China’s frontline medical staff and at-risk groups including airport workers and even athletes and journalists are now asking for more protection against more infectious variants of Covid-19 including the Delta strain.
The calls come after the National Health Commission (NHC) admitted that a noticeable portion of those infected with the Delta strain in recent outbreaks in southern China had been fully vaccinated with indigenously produced shots.
The Chinese General Administration of Sport made full vaccination compulsory for Chinese reporters traveling to Japan to cover the Olympics, with the option of receiving a booster shot. Some opted to roll up their sleeves for a third time, despite concerns about side effects.
Chinese reporters told state broadcaster China Central Television prior to their trip that they would be taking no chances in Tokyo, which is currently under a Covid-19 state of emergency. The Games throw together delegates from across the globe, including participants from nations still deep in the grip of Covid-19.
Those opting for a third jab were given the same type of inactivated vaccine as their first two doses from Chinese pharmaceutical giants Sinovac and Sinopharm.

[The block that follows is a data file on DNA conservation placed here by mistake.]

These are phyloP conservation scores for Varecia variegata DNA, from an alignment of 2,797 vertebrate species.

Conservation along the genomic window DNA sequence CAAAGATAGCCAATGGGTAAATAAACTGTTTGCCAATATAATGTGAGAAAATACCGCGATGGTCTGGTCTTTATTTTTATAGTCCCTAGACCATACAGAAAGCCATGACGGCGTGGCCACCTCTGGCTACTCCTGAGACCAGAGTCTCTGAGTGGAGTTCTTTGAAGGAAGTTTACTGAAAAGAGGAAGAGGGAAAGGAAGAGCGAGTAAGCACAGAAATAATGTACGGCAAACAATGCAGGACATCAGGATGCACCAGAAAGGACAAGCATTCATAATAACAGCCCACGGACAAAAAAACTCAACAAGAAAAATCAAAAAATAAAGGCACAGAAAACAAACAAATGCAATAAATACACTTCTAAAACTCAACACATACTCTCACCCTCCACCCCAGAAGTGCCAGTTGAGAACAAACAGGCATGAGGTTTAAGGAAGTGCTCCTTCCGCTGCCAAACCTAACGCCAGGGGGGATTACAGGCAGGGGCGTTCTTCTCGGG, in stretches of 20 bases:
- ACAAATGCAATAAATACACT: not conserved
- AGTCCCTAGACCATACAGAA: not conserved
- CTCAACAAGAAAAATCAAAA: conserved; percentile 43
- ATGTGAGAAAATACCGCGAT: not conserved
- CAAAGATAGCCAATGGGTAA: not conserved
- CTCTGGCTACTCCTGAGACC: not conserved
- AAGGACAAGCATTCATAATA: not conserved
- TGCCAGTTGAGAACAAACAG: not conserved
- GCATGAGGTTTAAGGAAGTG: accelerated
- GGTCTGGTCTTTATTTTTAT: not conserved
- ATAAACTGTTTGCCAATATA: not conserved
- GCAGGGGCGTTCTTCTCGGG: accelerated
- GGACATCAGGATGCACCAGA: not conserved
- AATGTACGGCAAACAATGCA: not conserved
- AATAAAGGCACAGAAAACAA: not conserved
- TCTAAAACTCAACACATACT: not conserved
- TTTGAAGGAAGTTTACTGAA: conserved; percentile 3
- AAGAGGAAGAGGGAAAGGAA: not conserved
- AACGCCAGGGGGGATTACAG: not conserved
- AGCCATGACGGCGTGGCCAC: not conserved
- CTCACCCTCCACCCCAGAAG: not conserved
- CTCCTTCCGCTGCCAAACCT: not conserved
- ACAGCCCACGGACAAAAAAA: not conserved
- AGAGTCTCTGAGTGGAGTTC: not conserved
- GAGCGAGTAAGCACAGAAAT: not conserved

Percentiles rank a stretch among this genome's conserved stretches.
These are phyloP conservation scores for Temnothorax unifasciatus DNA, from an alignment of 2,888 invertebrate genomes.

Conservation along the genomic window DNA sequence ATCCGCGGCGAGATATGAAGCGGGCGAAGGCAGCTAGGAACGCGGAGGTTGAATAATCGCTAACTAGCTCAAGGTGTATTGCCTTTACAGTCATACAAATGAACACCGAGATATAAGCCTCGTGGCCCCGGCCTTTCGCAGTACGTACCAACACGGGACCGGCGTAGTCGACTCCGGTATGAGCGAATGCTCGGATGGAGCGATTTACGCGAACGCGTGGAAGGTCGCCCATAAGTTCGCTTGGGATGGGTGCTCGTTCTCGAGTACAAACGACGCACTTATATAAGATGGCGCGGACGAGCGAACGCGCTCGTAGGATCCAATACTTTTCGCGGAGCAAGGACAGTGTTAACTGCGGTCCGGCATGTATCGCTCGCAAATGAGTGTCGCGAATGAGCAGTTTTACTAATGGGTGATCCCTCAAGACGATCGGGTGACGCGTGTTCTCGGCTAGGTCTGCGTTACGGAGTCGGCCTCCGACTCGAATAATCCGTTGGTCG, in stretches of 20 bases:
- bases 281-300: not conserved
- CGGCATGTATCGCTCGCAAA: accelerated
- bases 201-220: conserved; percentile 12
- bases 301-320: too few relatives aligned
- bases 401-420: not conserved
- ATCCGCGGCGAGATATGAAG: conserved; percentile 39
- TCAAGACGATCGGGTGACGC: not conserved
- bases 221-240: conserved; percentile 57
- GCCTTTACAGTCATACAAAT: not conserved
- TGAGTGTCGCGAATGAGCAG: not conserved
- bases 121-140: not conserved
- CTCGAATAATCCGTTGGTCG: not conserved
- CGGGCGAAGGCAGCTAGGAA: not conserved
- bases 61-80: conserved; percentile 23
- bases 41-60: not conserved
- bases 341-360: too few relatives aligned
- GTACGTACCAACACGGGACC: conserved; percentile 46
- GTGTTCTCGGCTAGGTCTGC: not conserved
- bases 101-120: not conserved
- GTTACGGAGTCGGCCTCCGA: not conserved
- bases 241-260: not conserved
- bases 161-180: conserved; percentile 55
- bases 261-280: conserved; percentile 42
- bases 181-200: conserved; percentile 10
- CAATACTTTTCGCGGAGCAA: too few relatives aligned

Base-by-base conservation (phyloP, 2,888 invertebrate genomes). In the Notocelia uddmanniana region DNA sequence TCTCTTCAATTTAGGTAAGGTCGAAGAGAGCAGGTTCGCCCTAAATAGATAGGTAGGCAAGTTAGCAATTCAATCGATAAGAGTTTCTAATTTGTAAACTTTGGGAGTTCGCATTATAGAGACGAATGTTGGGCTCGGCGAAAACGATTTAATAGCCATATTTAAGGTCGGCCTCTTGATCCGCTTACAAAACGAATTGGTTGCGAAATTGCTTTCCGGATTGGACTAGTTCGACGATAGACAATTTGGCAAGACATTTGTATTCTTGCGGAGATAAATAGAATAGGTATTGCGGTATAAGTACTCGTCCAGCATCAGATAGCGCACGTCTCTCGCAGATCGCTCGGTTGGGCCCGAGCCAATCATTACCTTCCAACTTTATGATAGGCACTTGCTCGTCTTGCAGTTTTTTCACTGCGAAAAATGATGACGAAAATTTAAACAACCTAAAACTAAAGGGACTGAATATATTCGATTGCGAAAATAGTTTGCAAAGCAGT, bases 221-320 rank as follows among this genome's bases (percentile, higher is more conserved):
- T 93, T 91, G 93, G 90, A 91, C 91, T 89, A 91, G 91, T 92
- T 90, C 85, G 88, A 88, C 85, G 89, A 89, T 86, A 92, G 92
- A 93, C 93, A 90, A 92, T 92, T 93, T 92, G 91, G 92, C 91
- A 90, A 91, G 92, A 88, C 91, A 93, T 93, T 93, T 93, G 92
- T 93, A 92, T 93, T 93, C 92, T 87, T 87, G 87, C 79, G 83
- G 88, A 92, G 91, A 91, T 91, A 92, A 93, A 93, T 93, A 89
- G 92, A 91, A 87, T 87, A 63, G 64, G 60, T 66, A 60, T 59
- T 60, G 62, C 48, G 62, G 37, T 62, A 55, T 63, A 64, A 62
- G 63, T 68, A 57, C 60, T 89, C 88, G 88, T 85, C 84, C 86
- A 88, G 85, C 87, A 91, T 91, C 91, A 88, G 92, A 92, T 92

Experts and policymakers are also working on a new strategy to further shore up China’s vaccine coverage and form a feasible cocktail of different vaccines to produce better and prolonged protection.
The first group of people who had the homemade vaccines is nearing the end of the “optimal protection period” of about six months, according to reports. This has led to questions and debates about the need for additional jabs.
Shao Yiming, a senior researcher with the Chinese Center for Disease Control (CDC), told China News Service and Caijing magazine that antibody levels should determine if people’s acquired immunogenicity against the virus would need to be fortified with more injections.
Shao added that his research showed that about half of those vaccinated, mostly human trial participants who were given indigenous vaccines before the nationwide roll-out in the first quarter, had since seen overall antibody density drop to levels “inadequate to neutralize the Covid pathogen.”
Shao also said higher antibody levels would “definitely help” the body fight off new strains, including the more contagious Delta variant that is slowly but surely creeping into China.
His remarks were echoed by Sinovac president Yin Weidong, who argued that three doses of the attenuated shots from his company could guarantee high and lasting antibody levels if dosing is properly spaced, preferably three to six months between the second and third injections.
Yin also said longer intervals between each shot could automatically strengthen potency, a statement that challenged a previous CDC advisory that warned one dose or belated follow-up injections could raise the risk of infections.